Although not every South Carolina season under Spurrier has been stellar -- the 'Cocks are 2-4 so far this year -- he has made them a fixture in the national conversation and made them a team that everyone is skittish to play against. There is something big to say about that.
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When many people think of Steve Spurrier, they think of swaggering arrogance, and that impression is accurate.
When other people think of him, they think of loyalty, and that impression is accurate too.
When others think of him, they think of rebelliousness, and that impression is accurate too.
When others think of him, they think of dedication, and that impression is accurate too.
But maybe the main thing we should think of is this: Fun.
It was not fun to be on the losing end of a game in which he kept calling passing plays in the fourth quarter when his team was ahead by 35 points. But he was having fun. And every time the tables turned, it was extraordinarily fun to watch him twitch when your team beat his cocky ass.
Steve Spurrier was good at what he did because he had fun doing what he did, and it was always fun to watch a game in which he was coaching.
He hated losing, but even when losing he found a way to kindle a weird kind of fun by sticking his thumb in the eye of whoever it was that beat him. He finished his Florida coaching career with a losing record against Florida State, but that didn't stop him from fire-poking his rivals by saying FSU stands for "Free Shoes University" when FSU was under investigation for players receiving outlawed benefits from a sporting goods store.
Whether on the losing or winning end of a rivalry, he was always happy to cement the rivalry status by shit-talking opposing schools. After he was falsely quoted as criticizing the Clemson program, Clemson coach Dabo Swinney reacted with histrionic anger -- to which Spurrier, having already said the quotes were false, replied by remarking: "Smart people don't believe everything they read, and they don't believe hearsay. I guess Dabo believed it."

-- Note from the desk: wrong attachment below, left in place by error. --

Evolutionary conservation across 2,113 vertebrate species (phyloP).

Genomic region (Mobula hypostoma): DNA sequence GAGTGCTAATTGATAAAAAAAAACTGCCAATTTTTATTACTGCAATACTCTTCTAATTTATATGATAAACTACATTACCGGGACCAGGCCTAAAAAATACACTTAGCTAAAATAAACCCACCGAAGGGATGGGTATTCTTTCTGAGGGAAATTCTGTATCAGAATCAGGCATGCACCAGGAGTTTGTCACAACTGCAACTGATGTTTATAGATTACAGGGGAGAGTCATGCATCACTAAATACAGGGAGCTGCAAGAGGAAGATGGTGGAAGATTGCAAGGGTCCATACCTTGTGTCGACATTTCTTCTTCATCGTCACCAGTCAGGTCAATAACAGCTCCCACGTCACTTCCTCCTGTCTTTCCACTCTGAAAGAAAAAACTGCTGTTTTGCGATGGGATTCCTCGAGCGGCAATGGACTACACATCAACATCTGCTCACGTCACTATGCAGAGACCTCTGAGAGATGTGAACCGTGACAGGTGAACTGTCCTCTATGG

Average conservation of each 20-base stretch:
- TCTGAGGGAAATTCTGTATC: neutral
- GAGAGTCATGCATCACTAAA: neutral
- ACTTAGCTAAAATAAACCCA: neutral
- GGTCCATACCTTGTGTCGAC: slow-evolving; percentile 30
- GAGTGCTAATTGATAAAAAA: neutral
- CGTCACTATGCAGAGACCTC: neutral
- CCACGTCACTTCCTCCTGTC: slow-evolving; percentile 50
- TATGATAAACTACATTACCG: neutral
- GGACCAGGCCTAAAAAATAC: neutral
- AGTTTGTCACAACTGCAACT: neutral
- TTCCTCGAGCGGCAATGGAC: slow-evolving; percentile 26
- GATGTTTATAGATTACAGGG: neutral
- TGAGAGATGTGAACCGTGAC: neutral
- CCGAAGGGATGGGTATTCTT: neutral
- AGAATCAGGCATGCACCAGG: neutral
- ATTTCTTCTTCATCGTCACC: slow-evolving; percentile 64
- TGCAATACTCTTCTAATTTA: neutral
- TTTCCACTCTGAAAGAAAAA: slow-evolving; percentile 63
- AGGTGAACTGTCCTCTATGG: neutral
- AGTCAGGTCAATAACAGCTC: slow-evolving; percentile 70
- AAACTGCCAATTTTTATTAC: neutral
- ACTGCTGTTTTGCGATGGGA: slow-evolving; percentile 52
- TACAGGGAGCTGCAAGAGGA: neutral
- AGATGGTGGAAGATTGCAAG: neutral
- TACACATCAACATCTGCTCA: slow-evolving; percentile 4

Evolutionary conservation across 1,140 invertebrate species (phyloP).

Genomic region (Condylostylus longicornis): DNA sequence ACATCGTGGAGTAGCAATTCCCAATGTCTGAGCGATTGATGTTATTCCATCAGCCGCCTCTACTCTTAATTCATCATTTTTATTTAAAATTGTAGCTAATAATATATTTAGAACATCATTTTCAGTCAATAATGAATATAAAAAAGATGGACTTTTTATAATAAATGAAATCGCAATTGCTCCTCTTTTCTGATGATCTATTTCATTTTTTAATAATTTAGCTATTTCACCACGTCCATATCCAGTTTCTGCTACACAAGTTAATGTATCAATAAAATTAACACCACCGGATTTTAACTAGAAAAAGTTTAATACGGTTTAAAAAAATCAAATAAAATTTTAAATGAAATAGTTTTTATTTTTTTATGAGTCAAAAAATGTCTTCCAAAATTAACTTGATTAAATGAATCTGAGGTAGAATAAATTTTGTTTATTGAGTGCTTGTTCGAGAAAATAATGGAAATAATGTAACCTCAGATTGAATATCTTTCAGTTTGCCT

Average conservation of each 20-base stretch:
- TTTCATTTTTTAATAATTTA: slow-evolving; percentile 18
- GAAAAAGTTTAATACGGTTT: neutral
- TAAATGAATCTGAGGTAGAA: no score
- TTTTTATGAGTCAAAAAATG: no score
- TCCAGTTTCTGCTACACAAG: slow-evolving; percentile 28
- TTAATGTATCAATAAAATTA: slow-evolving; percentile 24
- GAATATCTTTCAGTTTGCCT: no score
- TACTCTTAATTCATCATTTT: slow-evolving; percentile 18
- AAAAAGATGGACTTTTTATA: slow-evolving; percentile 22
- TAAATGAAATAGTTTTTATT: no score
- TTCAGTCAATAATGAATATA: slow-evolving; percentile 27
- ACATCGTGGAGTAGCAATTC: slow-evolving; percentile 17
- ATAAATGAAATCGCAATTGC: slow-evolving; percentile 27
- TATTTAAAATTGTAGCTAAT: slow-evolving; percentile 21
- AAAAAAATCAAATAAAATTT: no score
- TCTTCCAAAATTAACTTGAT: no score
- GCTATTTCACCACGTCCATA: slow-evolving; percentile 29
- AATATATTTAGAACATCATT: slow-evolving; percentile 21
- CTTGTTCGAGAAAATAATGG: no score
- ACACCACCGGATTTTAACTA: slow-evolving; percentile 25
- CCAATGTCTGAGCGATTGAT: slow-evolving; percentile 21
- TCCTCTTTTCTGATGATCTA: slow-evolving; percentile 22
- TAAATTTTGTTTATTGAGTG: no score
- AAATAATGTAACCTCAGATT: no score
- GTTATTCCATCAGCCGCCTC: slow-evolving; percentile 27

Reveling in the fact that Peyton Manning never beat Florida and never won an SEC title, Spurrier said this about Manning opting to return to Tennessee for his senior year: "He wanted to be a three-time star of the Citrus Bowl."
When a fire at Auburn's football dorm destroyed 20 books, he took a jab at my own alma mater by saying: "The real tragedy was that 15 hadn't been colored yet."
Hate him if you want for saying such things, but wouldn't it be better to respond in kind rather than whining like a stuck pig? Don't colorful phrases like these liven things up in a profession known for stifling sameness? Don't they keep your pulse pumping instead of slowing, your interest piqued instead of stymied?
His greatest quote came during the 1996 national championship season, when he was fuming about a slew of borderline late hits being made by Florida State players against Florida's born-again Christian QB Danny Wuerrfel. Unable to keep his comments limited to Earth's plain, Spurrier went full-on biblical by saying this about Wuerrfel and himself: "He's like a New Testament person. He gets slapped upside the face and turns the other cheek and says, 'Lord, forgive them for they know not what they're doing.' I'm probably more of an Old Testament guy. You spear our guy in the earhole, we think we're supposed to spear you in the earhole. That's kind of where we're a little different."
I remember watching him say that on TV. I remember that I loved it even though I absolutely could not stand him. And in the two decades since, I have used the Old versus New Testament analogy on numerous occasions when making one point or another.
The college football world will be less colorful without Steve Spurrier. And less colorful means less exciting.
Hopefully some other firebrand will show up sooner rather than later.